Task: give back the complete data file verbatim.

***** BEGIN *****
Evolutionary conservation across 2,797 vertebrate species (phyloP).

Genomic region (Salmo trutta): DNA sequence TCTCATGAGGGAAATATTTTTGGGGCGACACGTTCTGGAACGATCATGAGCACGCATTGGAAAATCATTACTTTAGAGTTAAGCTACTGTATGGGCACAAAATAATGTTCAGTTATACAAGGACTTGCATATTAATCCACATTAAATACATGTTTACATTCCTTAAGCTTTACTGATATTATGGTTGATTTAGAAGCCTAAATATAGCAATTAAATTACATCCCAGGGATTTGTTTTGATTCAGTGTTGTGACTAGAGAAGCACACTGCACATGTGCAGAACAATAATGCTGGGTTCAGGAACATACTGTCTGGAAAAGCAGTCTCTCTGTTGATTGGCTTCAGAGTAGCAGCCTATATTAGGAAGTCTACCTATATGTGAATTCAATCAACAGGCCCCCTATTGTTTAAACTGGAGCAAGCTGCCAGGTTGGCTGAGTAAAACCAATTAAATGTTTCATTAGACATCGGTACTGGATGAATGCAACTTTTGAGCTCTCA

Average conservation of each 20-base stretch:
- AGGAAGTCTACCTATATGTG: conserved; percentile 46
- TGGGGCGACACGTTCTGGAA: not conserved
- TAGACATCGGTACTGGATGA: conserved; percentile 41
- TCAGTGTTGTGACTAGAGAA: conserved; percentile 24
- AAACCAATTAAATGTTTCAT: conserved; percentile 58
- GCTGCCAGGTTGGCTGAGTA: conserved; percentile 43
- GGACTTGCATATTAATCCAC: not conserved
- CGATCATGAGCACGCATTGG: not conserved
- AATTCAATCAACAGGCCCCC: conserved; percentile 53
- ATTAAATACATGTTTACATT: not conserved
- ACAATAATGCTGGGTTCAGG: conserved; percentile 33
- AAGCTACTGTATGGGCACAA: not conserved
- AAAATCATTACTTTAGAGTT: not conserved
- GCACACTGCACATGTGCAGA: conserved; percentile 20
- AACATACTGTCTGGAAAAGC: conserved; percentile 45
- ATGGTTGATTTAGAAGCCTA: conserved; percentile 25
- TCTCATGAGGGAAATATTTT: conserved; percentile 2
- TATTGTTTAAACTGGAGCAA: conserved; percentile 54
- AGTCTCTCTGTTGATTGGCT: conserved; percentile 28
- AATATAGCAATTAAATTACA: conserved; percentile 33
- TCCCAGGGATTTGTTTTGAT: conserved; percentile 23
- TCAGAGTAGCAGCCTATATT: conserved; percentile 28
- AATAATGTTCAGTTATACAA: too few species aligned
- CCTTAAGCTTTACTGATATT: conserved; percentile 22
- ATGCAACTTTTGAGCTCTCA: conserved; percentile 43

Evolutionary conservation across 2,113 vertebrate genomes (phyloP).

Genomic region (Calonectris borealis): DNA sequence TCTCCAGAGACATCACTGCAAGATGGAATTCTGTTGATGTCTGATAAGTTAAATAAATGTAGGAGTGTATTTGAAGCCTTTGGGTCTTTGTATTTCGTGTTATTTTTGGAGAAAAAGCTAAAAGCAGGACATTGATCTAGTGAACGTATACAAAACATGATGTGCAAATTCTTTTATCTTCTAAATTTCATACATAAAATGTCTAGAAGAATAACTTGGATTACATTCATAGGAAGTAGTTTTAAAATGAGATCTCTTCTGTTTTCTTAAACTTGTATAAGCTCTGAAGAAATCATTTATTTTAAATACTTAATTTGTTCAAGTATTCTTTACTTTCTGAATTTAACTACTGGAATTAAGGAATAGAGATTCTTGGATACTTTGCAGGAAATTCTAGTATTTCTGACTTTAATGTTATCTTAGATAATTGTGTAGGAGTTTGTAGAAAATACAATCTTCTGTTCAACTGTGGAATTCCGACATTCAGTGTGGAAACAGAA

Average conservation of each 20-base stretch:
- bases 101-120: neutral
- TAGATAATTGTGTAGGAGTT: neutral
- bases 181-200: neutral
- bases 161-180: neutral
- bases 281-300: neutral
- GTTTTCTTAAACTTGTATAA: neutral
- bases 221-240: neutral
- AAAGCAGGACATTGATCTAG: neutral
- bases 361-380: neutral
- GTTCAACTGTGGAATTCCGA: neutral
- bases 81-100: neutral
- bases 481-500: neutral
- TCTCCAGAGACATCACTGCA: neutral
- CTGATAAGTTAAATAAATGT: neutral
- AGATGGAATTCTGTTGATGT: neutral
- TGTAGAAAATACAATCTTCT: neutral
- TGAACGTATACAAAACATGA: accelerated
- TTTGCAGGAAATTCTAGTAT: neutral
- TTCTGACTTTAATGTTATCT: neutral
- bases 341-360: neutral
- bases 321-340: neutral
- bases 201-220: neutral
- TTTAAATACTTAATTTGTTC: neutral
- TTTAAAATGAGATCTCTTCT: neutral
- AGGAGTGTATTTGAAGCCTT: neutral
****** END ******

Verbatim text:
Evolutionary conservation across 2,797 vertebrate species (phyloP).

Genomic region (Salmo trutta): DNA sequence TCTCATGAGGGAAATATTTTTGGGGCGACACGTTCTGGAACGATCATGAGCACGCATTGGAAAATCATTACTTTAGAGTTAAGCTACTGTATGGGCACAAAATAATGTTCAGTTATACAAGGACTTGCATATTAATCCACATTAAATACATGTTTACATTCCTTAAGCTTTACTGATATTATGGTTGATTTAGAAGCCTAAATATAGCAATTAAATTACATCCCAGGGATTTGTTTTGATTCAGTGTTGTGACTAGAGAAGCACACTGCACATGTGCAGAACAATAATGCTGGGTTCAGGAACATACTGTCTGGAAAAGCAGTCTCTCTGTTGATTGGCTTCAGAGTAGCAGCCTATATTAGGAAGTCTACCTATATGTGAATTCAATCAACAGGCCCCCTATTGTTTAAACTGGAGCAAGCTGCCAGGTTGGCTGAGTAAAACCAATTAAATGTTTCATTAGACATCGGTACTGGATGAATGCAACTTTTGAGCTCTCA

Average conservation of each 20-base stretch:
- AGGAAGTCTACCTATATGTG: conserved; percentile 46
- TGGGGCGACACGTTCTGGAA: not conserved
- TAGACATCGGTACTGGATGA: conserved; percentile 41
- TCAGTGTTGTGACTAGAGAA: conserved; percentile 24
- AAACCAATTAAATGTTTCAT: conserved; percentile 58
- GCTGCCAGGTTGGCTGAGTA: conserved; percentile 43
- GGACTTGCATATTAATCCAC: not conserved
- CGATCATGAGCACGCATTGG: not conserved
- AATTCAATCAACAGGCCCCC: conserved; percentile 53
- ATTAAATACATGTTTACATT: not conserved
- ACAATAATGCTGGGTTCAGG: conserved; percentile 33
- AAGCTACTGTATGGGCACAA: not conserved
- AAAATCATTACTTTAGAGTT: not conserved
- GCACACTGCACATGTGCAGA: conserved; percentile 20
- AACATACTGTCTGGAAAAGC: conserved; percentile 45
- ATGGTTGATTTAGAAGCCTA: conserved; percentile 25
- TCTCATGAGGGAAATATTTT: conserved; percentile 2
- TATTGTTTAAACTGGAGCAA: conserved; percentile 54
- AGTCTCTCTGTTGATTGGCT: conserved; percentile 28
- AATATAGCAATTAAATTACA: conserved; percentile 33
- TCCCAGGGATTTGTTTTGAT: conserved; percentile 23
- TCAGAGTAGCAGCCTATATT: conserved; percentile 28
- AATAATGTTCAGTTATACAA: too few species aligned
- CCTTAAGCTTTACTGATATT: conserved; percentile 22
- ATGCAACTTTTGAGCTCTCA: conserved; percentile 43

Evolutionary conservation across 2,113 vertebrate genomes (phyloP).

Genomic region (Calonectris borealis): DNA sequence TCTCCAGAGACATCACTGCAAGATGGAATTCTGTTGATGTCTGATAAGTTAAATAAATGTAGGAGTGTATTTGAAGCCTTTGGGTCTTTGTATTTCGTGTTATTTTTGGAGAAAAAGCTAAAAGCAGGACATTGATCTAGTGAACGTATACAAAACATGATGTGCAAATTCTTTTATCTTCTAAATTTCATACATAAAATGTCTAGAAGAATAACTTGGATTACATTCATAGGAAGTAGTTTTAAAATGAGATCTCTTCTGTTTTCTTAAACTTGTATAAGCTCTGAAGAAATCATTTATTTTAAATACTTAATTTGTTCAAGTATTCTTTACTTTCTGAATTTAACTACTGGAATTAAGGAATAGAGATTCTTGGATACTTTGCAGGAAATTCTAGTATTTCTGACTTTAATGTTATCTTAGATAATTGTGTAGGAGTTTGTAGAAAATACAATCTTCTGTTCAACTGTGGAATTCCGACATTCAGTGTGGAAACAGAA

Average conservation of each 20-base stretch:
- bases 101-120: neutral
- TAGATAATTGTGTAGGAGTT: neutral
- bases 181-200: neutral
- bases 161-180: neutral
- bases 281-300: neutral
- GTTTTCTTAAACTTGTATAA: neutral
- bases 221-240: neutral
- AAAGCAGGACATTGATCTAG: neutral
- bases 361-380: neutral
- GTTCAACTGTGGAATTCCGA: neutral
- bases 81-100: neutral
- bases 481-500: neutral
- TCTCCAGAGACATCACTGCA: neutral
- CTGATAAGTTAAATAAATGT: neutral
- AGATGGAATTCTGTTGATGT: neutral
- TGTAGAAAATACAATCTTCT: neutral
- TGAACGTATACAAAACATGA: accelerated
- TTTGCAGGAAATTCTAGTAT: neutral
- TTCTGACTTTAATGTTATCT: neutral
- bases 341-360: neutral
- bases 321-340: neutral
- bases 201-220: neutral
- TTTAAATACTTAATTTGTTC: neutral
- TTTAAAATGAGATCTCTTCT: neutral
- AGGAGTGTATTTGAAGCCTT: neutral